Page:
Only a month ago, I wrote about the differences between the Flents Quiet Please and their successor, the Flents Protechs Quiet Please. I found changes in durability but they remained my favorite low frequency noise reduction earplugs for sleeping.
Now we have the Soft formula, another change to the Quiet Please, and it’s a big one:
(I didn’t want to make another post about these so soon, but here we go.)
Several readers have alerted me that the earplugs no longer have a porous structure but are soft and squishy instead.
Indeed the earplugs now come with a yellow bar, “Now SOFTER for more comfort!”
So despite not having finished my last container, I ordered a new batch (same listing as before) and sure enough, I received the soft formula (earplug to the left in the image above).
Having now tried and tested them, these are very different with respect to wearing comfort and low frequency noise reduction.
To distinguish between the new formula and its predecessor, I will call the new formula “Flents Protechs Quiet Please Soft” (abbreviated “QP Soft”) and the old one “Flents Protechs Quiet Please version 1” (abbreviated QP v1).
The QP Soft are indeed much softer to the touch. To me they feel like they are no longer made of PVC but rather PU.
They are somewhat easier to roll up for insertion but can’t be compressed as much as QP v1.
My ear canal is on the larger side, so I can still insert them completely, but for people with a small ear canal this may become a problem.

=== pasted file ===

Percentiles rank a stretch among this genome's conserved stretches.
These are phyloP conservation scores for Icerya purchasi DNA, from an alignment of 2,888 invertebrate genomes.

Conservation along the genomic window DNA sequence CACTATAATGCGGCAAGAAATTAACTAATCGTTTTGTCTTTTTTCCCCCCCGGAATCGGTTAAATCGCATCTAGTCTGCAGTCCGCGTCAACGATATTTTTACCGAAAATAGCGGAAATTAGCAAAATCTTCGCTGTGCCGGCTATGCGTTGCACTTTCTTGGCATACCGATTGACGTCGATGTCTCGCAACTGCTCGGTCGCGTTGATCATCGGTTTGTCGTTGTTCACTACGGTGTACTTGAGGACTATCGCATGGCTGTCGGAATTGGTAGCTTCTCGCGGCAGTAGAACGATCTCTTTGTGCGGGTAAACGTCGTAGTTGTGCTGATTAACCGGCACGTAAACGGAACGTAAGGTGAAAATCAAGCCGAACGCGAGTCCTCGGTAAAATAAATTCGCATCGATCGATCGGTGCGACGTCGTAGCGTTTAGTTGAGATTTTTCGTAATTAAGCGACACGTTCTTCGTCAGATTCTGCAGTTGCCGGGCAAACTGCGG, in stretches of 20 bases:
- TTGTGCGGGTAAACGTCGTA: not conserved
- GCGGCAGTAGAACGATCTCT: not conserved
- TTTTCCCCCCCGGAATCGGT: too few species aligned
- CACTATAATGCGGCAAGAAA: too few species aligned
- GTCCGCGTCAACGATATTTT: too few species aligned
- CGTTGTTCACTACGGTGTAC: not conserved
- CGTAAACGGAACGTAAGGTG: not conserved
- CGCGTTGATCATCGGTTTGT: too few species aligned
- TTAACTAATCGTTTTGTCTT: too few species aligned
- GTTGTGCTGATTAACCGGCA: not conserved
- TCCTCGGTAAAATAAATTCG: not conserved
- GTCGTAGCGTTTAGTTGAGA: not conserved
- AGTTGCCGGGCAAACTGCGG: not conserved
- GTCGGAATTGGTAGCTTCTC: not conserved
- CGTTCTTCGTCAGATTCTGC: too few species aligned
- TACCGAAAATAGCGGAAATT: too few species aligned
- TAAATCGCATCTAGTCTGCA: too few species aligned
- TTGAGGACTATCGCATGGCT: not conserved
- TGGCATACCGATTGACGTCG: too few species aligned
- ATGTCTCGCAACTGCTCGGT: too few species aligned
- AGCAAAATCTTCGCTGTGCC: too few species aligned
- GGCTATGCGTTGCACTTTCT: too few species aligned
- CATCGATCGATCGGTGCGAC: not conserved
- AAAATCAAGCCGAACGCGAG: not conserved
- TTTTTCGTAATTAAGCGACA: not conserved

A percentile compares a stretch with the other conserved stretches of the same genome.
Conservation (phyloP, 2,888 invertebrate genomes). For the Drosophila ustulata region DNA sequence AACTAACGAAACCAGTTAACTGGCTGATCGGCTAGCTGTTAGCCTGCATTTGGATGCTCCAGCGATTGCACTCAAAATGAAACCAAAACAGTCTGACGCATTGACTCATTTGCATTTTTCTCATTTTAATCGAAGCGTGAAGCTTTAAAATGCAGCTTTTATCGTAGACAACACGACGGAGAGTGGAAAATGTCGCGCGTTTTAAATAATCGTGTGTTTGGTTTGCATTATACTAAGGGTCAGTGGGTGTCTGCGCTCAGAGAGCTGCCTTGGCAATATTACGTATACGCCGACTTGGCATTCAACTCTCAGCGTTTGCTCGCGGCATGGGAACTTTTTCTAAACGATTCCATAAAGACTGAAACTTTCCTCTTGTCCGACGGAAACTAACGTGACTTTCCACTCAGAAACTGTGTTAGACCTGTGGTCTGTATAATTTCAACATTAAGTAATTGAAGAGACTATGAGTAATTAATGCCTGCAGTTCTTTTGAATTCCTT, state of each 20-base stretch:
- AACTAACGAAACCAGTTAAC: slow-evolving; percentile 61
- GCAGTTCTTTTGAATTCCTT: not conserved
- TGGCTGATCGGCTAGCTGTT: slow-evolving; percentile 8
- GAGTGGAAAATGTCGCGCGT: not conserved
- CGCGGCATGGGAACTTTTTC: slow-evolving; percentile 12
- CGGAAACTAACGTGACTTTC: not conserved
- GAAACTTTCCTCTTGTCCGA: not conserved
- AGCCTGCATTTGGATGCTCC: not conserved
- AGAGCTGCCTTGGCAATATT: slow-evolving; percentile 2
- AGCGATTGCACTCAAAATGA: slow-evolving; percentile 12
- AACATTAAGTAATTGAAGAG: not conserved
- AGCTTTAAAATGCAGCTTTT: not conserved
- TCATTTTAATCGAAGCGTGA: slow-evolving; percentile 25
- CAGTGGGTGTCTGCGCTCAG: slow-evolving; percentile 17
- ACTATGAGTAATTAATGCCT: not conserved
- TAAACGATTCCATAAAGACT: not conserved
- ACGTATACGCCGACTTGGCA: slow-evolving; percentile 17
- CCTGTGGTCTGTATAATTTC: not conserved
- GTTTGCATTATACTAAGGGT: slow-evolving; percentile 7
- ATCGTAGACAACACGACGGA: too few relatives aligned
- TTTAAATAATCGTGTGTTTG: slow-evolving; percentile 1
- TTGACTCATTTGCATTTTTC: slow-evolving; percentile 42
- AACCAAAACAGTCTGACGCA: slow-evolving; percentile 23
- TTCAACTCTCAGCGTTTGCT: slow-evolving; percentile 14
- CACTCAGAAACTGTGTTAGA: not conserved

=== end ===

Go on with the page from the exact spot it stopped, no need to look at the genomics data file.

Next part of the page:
Inside the ear, they initially feel good, but after about an hour or so both of my ears start hurting.
The earplugs appear to be a lot denser and exert more pressure on my ear canal wall.
I have tried several times to use them for sleeping, but I can’t tolerate QP Soft for a whole night.
You may be surprised that softer earplugs would exert more pressure, but this is not uncommon. Many PU earplugs have a soft feel but are actually denser than porous PVC earplugs like QP v1.
Initially QP v1 may feel rough and stiff and a bit more difficult to roll up, but after a few minutes in the ear I can completely forget them.
So, unfortunately, in terms of wearing comfort the soft formula is a huge step back in my ears.
In fact, there are several other Flents earplug models, such as Flents Quiet Contour, which I find a lot more comfortable than QP Soft.
The original Flents Quiet Please were excellent at reducing noise, in particular low frequency noise, which is rare.
And they did it with very little ear canal pressure. Moreover, only inserted at a moderate depth, they still performed.
They were almost too good to be true.
I kept using and recommending them for years to fend off trucks or bass noise at night.
Their successor, Flents Protechs Quiet Please (QP v1) still retained most of the goodies; they only deteriorate faster, so I have to replace them more often. “OK,” I told myself, “so you have to spend more, but changing them after two or three days is more hygienic so…”
With QP Soft, however, I have a hard time getting decent low frequency noise reduction, even when I completely insert them:
How do I know this?
I use a fridge door slam test to assess and correct earplug insertion.
As long as the test yields a boomy “bum,” I know the earplugs won’t do well against trucks either. With the original Quiet Please and QP v1 it was easy to insert them enough for the “bum” to turn into a “peck” sound.